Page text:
No family is immune.
Newswise — Dr. Kimberly C. Kirby, a professor in the Department of Psychology at Rowan University, in Glassboro, New Jersey, says opiate addiction can happen in any family.
Kirby, who was director of the Parents’ Translational Research Center at the Treatment Research Institute, also is a senior scientist at Public Health Management Corporation and holds an appointment with the University of Pennsylvania, in Philadelphia. She has 30 years of experience conducting research on the treatment of substance use disorders, in particular opiate and cocaine use disorders. One of her studies focused on helping parents support the recovery of their young adults (18-26 years old) who are leaving residential treatment for an opiate addiction.
She says the majority of people with substance abuse disorders started using drugs as adolescents, often between 13 to15 years old, a time when people are more susceptible to making bad decisions because the part of the brain allows them to consider longer-term consequences of behavior is not fully developed. Addiction, she notes, is hitting everywhere, including middle- and higher-income families with sufficient resources, and those families in in which siblings are doing fine. Young people who are top athletes and those who have not suffered abuse or other traumas are developing problems.
Her advice to parents includes:
- Accept addiction is not your fault.
- You are not helpless. A common message, she says, is that people are powerless concerning another person’s addiction. “You do not have control, but you can influence them,” she notes.
- You can learn strategies to adjust how you interact in ways that encourage your child to get help.
- “Don’t enable” doesn’t mean “don’t do anything helpful.” You can be helpful – but you need to know when to help and when not to. For instance, you don’t want to rescue the person from the negative consequences of his/her drug use. For example: if your child comes home drunk and passes out on the floor, don’t bundle him/her up and carry him/her to bed. By removing negative consequences, she says, you take away one of the things that nudges someone toward stopping. However, you can do favors and support people in moments when they are sober or have taken positive recovery steps, such as completing a treatment appointment.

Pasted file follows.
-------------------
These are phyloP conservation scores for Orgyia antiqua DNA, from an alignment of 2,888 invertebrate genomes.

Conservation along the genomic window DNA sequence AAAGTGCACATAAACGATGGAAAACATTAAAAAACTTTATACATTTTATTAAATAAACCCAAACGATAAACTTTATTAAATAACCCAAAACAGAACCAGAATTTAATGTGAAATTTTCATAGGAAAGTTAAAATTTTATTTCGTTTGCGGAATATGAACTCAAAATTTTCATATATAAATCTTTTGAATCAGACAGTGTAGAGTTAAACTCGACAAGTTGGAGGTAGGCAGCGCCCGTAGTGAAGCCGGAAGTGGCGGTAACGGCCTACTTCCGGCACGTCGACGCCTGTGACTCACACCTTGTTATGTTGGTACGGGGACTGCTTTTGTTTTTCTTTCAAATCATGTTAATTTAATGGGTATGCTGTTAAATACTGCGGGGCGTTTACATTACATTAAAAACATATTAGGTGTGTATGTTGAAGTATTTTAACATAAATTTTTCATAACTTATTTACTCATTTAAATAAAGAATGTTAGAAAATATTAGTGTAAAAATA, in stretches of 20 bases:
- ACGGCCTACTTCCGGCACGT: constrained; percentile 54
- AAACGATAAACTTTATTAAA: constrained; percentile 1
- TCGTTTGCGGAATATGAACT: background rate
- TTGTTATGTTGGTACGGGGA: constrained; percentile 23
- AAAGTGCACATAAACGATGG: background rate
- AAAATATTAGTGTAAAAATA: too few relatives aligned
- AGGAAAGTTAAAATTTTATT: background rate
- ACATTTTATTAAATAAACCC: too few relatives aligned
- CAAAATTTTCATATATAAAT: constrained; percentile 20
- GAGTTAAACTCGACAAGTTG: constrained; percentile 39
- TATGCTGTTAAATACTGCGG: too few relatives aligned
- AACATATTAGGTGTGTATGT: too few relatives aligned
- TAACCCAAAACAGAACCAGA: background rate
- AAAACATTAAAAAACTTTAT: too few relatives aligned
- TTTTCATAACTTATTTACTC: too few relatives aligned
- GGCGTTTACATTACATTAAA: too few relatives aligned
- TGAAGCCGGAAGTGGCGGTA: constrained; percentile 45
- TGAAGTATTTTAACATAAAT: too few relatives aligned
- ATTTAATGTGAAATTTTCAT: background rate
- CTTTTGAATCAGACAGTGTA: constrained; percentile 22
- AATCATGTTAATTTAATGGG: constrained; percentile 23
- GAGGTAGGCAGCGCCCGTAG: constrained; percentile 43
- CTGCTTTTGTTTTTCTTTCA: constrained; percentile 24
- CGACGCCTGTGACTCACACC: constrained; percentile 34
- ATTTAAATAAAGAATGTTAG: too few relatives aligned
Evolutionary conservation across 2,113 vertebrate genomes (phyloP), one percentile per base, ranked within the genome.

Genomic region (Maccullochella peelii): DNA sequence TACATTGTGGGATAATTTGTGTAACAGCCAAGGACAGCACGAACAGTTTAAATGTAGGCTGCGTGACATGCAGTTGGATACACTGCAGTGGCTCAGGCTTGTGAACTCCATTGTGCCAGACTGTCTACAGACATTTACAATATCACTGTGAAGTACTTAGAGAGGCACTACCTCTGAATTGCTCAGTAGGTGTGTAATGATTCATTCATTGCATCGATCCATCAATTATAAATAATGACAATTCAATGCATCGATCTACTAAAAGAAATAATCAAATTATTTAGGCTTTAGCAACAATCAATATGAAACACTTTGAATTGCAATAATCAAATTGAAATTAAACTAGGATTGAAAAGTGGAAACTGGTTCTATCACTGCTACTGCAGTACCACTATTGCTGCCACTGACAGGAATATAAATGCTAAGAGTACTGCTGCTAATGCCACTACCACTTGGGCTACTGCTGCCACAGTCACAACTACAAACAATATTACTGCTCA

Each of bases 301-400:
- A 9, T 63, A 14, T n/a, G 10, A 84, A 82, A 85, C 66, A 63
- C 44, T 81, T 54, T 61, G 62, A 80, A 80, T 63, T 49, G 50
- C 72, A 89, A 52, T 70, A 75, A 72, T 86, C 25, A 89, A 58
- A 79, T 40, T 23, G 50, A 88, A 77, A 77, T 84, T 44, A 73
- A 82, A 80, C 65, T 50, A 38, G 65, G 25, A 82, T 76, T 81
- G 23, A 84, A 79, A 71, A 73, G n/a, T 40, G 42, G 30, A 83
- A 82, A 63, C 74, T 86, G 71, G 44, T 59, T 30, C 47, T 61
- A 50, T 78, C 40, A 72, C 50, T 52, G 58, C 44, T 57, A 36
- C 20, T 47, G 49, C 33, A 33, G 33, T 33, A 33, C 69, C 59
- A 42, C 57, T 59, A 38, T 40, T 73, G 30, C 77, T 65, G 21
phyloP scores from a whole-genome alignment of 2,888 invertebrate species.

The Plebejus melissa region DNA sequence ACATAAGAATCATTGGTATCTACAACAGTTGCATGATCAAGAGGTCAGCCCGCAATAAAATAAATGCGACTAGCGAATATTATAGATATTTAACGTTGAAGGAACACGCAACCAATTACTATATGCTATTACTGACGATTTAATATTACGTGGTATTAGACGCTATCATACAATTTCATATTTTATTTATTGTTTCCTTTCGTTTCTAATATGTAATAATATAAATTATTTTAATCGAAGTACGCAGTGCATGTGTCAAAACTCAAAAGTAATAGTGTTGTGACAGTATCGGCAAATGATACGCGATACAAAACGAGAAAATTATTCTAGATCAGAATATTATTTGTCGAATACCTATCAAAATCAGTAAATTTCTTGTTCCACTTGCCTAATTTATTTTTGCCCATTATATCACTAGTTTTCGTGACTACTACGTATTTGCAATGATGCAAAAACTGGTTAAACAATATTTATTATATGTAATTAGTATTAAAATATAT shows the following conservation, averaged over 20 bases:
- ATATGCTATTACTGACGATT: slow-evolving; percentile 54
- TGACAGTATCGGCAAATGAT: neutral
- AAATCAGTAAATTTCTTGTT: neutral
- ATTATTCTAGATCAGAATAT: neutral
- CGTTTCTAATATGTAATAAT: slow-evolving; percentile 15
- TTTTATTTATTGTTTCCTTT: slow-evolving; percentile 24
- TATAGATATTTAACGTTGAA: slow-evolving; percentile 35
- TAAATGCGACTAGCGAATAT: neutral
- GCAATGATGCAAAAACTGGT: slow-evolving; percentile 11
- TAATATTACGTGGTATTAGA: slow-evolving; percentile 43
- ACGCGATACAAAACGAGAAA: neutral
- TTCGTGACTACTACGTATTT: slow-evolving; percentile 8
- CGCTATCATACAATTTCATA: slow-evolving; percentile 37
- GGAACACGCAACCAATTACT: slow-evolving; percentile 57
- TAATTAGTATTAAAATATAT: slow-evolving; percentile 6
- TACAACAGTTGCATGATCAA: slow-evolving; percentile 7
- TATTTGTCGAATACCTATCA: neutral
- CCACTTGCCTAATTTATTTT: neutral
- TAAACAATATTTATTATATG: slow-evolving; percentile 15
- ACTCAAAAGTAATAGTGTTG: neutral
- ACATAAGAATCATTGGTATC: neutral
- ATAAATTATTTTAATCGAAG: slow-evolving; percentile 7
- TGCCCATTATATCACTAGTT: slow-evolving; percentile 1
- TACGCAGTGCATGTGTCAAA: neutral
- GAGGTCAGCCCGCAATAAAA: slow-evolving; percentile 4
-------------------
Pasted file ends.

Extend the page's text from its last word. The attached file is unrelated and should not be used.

- Alter communication. Frequently when problems are entrenched there is no communication about the problem or there is a lot of intense communication, including yelling. These patterns do not help, and you can change them.
- There are medications that can save the life of someone who is abusing prescription pain pills or heroin. In addition to Narcan, which reverses overdose, medications such as Vivitrol, buprenorphine, and methadone can prevent someone from using.
- There is a great deal of information available online, and it’s hard for parents to know what to trust. She suggests starting with http://www.familyresourcectr.org/, the scientifically vetted parent resource center developed by her center.
Kirby earned a Ph.D. in applied behavioral science from the University of Kansas. She completed her post-doctoral training at Duke and Johns Hopkins Universities.